The Scarlet & Black

The Independent Student News Site of Grinnell College

The Scarlet & Black

The Scarlet & Black

Art history professor Fredo Rivera ’06 brings Drag Panel Extravaganza to Grinnell

Contributed by Fredo Rivera.

On Thursday, Oct. 3, art history professor Fredo Rivera will bring the students, staff and community of Grinnell “The Drag Panel Extravaganza,” a drag performance and subsequent Q&A.

Rivera reached out to five performers in the Miami and Chicago areas to be a part of this panel: Naan Stahp, King Femme, Karla Croqueta, Miss Toto and Lucy Stoole.

While they all perform drag, the kings and queens visiting Grinnell all come from a wide range of backgrounds. Naan Stahp works as a professor of philosophy and ethics at Miami Dade College, King Femme is a genderqueer performer whose work involves trans advocacy, Karla Croqueta is the current holder of the Miami Ultimate Drag Queen crown and Miss Toto is a fitness trainer and marine biologist. Both Miss Toto and Lucy Stoole are well-established queens in the Chicago drag scene.

In an email to The S&B, Miss Toto wrote that people can benefit from their contribution to the panel because of the uniqueness of their drag experience.

“I have had very supportive parents from the beginning and [was even] having exposure to drag queens as a kid. I want to show people that there isn’t always such a struggle, and with drag or being queer, it is not always the worst. I also want people to understand that with drag, it is art and entertainment and trying to walk the line between the two, if that matters to you!” Miss Toto wrote.

The College has hosted various drag shows and events over the last decade, the most well-known being the fall and spring bi-annual shows. While these performances are organized by students, Rivera has curated drag shows in Miami. He often incorporates “political themes such as migration, queer identity and climate change” into the performances.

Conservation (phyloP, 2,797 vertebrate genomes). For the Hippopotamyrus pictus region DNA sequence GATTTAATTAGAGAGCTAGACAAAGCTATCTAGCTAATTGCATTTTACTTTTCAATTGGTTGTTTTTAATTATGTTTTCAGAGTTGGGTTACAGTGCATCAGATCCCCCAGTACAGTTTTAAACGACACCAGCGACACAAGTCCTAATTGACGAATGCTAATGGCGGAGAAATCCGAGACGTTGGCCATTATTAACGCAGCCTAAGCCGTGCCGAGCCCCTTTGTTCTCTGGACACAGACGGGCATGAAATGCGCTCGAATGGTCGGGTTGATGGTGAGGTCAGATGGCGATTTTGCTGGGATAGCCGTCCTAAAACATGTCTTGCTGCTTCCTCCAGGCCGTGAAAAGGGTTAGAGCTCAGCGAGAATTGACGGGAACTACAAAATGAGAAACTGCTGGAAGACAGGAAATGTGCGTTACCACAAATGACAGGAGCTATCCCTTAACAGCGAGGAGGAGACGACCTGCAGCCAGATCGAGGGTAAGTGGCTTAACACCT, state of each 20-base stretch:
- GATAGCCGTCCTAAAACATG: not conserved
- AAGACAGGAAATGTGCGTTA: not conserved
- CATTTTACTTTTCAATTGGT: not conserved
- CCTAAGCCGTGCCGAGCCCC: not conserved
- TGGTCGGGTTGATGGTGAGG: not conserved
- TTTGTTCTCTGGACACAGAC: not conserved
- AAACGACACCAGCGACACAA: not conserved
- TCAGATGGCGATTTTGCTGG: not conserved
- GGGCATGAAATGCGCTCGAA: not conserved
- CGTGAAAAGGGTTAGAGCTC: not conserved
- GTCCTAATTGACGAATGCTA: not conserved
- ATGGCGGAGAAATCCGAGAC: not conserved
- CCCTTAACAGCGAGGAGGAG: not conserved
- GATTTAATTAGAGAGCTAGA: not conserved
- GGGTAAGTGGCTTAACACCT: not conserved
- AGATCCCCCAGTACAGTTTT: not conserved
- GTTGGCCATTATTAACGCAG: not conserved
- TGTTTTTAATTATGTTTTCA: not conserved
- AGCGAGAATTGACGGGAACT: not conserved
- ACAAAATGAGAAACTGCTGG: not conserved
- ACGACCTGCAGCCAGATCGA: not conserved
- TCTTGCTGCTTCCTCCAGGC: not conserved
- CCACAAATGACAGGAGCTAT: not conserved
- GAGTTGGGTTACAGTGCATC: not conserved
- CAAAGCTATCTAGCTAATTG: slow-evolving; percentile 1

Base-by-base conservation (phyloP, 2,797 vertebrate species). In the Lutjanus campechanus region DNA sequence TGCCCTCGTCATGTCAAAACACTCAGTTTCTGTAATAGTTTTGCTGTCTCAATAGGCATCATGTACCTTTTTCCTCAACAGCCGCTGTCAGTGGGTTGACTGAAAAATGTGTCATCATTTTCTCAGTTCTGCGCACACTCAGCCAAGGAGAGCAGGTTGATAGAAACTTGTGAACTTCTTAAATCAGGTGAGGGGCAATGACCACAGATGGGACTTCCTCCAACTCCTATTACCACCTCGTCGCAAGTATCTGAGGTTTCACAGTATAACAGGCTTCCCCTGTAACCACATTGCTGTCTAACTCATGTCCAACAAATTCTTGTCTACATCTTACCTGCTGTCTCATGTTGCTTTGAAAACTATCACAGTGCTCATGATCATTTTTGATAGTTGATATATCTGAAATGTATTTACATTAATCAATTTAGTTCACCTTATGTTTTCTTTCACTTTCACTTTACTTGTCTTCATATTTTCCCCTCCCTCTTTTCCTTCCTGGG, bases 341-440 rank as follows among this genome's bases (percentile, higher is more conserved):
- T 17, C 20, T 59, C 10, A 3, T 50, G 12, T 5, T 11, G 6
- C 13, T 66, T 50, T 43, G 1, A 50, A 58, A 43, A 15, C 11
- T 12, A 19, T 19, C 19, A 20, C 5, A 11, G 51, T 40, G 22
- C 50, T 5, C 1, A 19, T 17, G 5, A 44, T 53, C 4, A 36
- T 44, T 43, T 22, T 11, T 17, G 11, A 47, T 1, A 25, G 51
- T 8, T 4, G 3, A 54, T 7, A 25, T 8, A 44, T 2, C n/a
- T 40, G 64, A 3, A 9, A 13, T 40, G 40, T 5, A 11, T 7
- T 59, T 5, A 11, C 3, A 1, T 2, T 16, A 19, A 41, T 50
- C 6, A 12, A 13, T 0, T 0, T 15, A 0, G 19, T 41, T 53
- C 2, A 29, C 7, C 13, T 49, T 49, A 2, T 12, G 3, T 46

Rivera organized this specific event on Oct. 3 because he wants his students “to experience and write about live drag performance early in the semester.”

Rivera references the first-years enrolled in his tutorial “… And the Rest is Drag.”

“My dragtorial, as I like to call it, explores drag’s relation to art, media and politics,” Rivera wrote in an email to The S&B.

“I am working with an incredible group of 13 students, and our discussions have allowed me to expand my own knowledge on drag and queer history. There are many ways we can define drag, and I hope it provides a helpful and healing model for students to think about how they build their academic and personal selves in the space of our Grinnell bubble.”

Another reason Rivera gave for hosting the event is that he wanted to share his “world of drag with the broader Grinnell community.”

It was here at his alma mater that, as a student, Rivera discovered his attraction to drag. His drag persona came to life while he was writing his dissertation, but he didn’t start performing until years later in 2016.

“For me, doing drag was both about finding a community and exploring ways to express my authentic and creative self,” Rivera wrote.

“I am still exploring the ways in which drag relates to my work as a scholar, especially with considering the role of queer performance in relation to space and visuality.”

Professor Fredo Rivera ’06 performing as Lolita Cabrón during “Tidal Rage: Drag en la Frontera” at the Pérez Art Museum in Miami. Photo contributed by Fredo Rivera.
Leave a Comment
More to Discover
Donate to The Scarlet & Black
Our Goal

Comments (0)

All The Scarlet & Black Picks Reader Picks Sort: Newest

Your email address will not be published. Required fields are marked *